THE world’s first six-wheel-drive (6x6) Mercedes-Benz G-Wagon was officially unveiled to the Australian media at the Royal Australian Air Force’s Amberley airbase near Brisbane this week.
Specifically developed for the Australian Defence Force as part of a 15-year lifecycle contract signed with Daimler AG in 2008, the first deliveries of 2146 G300 Military vehicles started in July, and will continue until June 2015.
Mercedes-Benz will also provide vehicle support as well as special “strategic agreements” until 2023 at the earliest.
The German 4WD replaces the Land Rover 110 vehicle fleet – the newest of which dates back to the early 1990s.
The eight G Military variants comprise 4x4 single-cab carryall (cab-chassis), 4x4 panel van, 4x4 wagon, 6x6 single-cab carryall, 6x6 single-cab ambulance, 6x6 dual-cab Canine, 6x6 dual-cab Command Post Mobile, and a 6x6 single-cab Surveillance and Reconnaissance vehicle.
Averaged out, each unit costs the Australian taxpayer about $220,000, though this figure does not include the 13 prototype W461s imported in 2011 for test and evaluation purposes.
Initially, about 700 6x6s will be brought into the country.
Additionally, 1799 trailers that are specially designed and built in Australia for the G-Wagon are supplied by Haulmark Trailers, while the family-owned Varley company of NSW is subcontracted to provide 1347 of the necessary modules that make up most of the eight body styles.
Built in Graz, Austria, at the Magna Styr plant, the G Military vehicles arrive at the Australian Mercedes-Benz headquarters in Melbourne, before their fit-out.
Among the modification are extra chassis strengthening and more spot welds in areas such as pre-determined airlift points, to cope with airdrop exercises.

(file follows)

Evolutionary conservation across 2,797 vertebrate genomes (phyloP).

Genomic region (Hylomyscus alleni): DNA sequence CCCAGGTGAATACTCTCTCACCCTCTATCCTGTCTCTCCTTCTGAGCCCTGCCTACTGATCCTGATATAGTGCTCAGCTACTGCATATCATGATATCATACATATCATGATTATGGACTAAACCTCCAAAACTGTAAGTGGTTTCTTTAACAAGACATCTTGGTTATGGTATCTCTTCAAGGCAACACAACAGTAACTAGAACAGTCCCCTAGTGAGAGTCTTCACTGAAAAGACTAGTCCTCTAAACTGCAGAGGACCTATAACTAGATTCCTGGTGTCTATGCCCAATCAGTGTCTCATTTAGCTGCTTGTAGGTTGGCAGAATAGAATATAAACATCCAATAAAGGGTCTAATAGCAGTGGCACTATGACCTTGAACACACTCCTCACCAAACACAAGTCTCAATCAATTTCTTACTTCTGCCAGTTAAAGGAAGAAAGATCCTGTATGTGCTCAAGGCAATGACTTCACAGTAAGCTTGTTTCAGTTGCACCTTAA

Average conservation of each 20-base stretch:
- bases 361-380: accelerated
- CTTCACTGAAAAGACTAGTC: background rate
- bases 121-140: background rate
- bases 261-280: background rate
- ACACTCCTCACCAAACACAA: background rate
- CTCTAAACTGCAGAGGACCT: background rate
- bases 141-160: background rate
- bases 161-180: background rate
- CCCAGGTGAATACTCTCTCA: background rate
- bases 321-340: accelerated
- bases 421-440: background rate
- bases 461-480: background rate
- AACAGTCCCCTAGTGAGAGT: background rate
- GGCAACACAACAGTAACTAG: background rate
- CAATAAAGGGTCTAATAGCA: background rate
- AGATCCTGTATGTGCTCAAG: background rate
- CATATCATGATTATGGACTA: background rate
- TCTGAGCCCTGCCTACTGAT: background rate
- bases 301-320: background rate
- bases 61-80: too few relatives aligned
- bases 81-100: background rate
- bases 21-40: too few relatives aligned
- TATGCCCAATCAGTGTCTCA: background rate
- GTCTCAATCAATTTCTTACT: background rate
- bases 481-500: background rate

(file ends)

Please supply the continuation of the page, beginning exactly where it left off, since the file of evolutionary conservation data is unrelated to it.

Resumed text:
The camouflage paint is shipped to Graz and applied to each vehicle using an ADF-supplied stencil.
Each is powered by a 3.0-litre common-rail turbo-diesel V6 engine (making it a G300 in Mercedes nomenclature), driving all wheels via a five-speed automatic gearbox.
Euro-5 compliant, it delivers 135kW of power and 400Nm of torque, and relies on a 95-litre fuel tank backed up by a 55-litre reserve.
As with all international W461 G-Wagons, the front suspension is made up of MacPherson struts and coil springs, the rear end has leaf springs, while the steering is a recirculating ball design.
Alloy wheels are used for all the vehicles and associated trailers to reduce weight, which in turn increases the available payload – be it fuel, ammunition or other army-related items.
For the first time, and in an effort to fight fatigue and tiredness in what are often classed as inhospitable environments, ADF personnel will be in vehicles fitted with air-conditioning and power steering, as well as the safety of anti-lock brakes.
Significantly reduced levels of noise and heat intrusion, combined with more-ergonomically designed seating and controls, are further important plus points.
According to Major Tim Keeffe – officer commander of the Land 121 training team – each G-Wagon is designed for ADF support in humanitarian and disaster-support roles, rather than for dangerous combat or high-threat scenarios.
He also states that the G Military’s level of safety, driveability and capability goes far beyond anything the ADF has had before.
“It is a real landmark day for the project,” Major Keeffe said.
More than 100 G Military 6x6 vehicles are also destined for the defence forces in Sweden, while the Singaporean army is also said to be showing interest in the G Military 6x6.
Currently, Mercedes provides more than 60 armies with G-wagon derivations.
Dating back to 1979, the original W460 Geländewagen (or G-Wagen for short, although the ADF asked for the official German nomenclature to be anglicised for Australia) was Daimler’s response to the fledgling Mk1 Range Rover.
About 130 civilian vehicles made their way Downunder between 1982 and 1989.
Peugeot (and later its offshoot Panhard) also built a variation of the W461 G Military under licence from Daimler AG for the French army in the early 1980s, fitting what was later deemed unsuitable 504-series engines and 604-series transmissions to the German 4WD.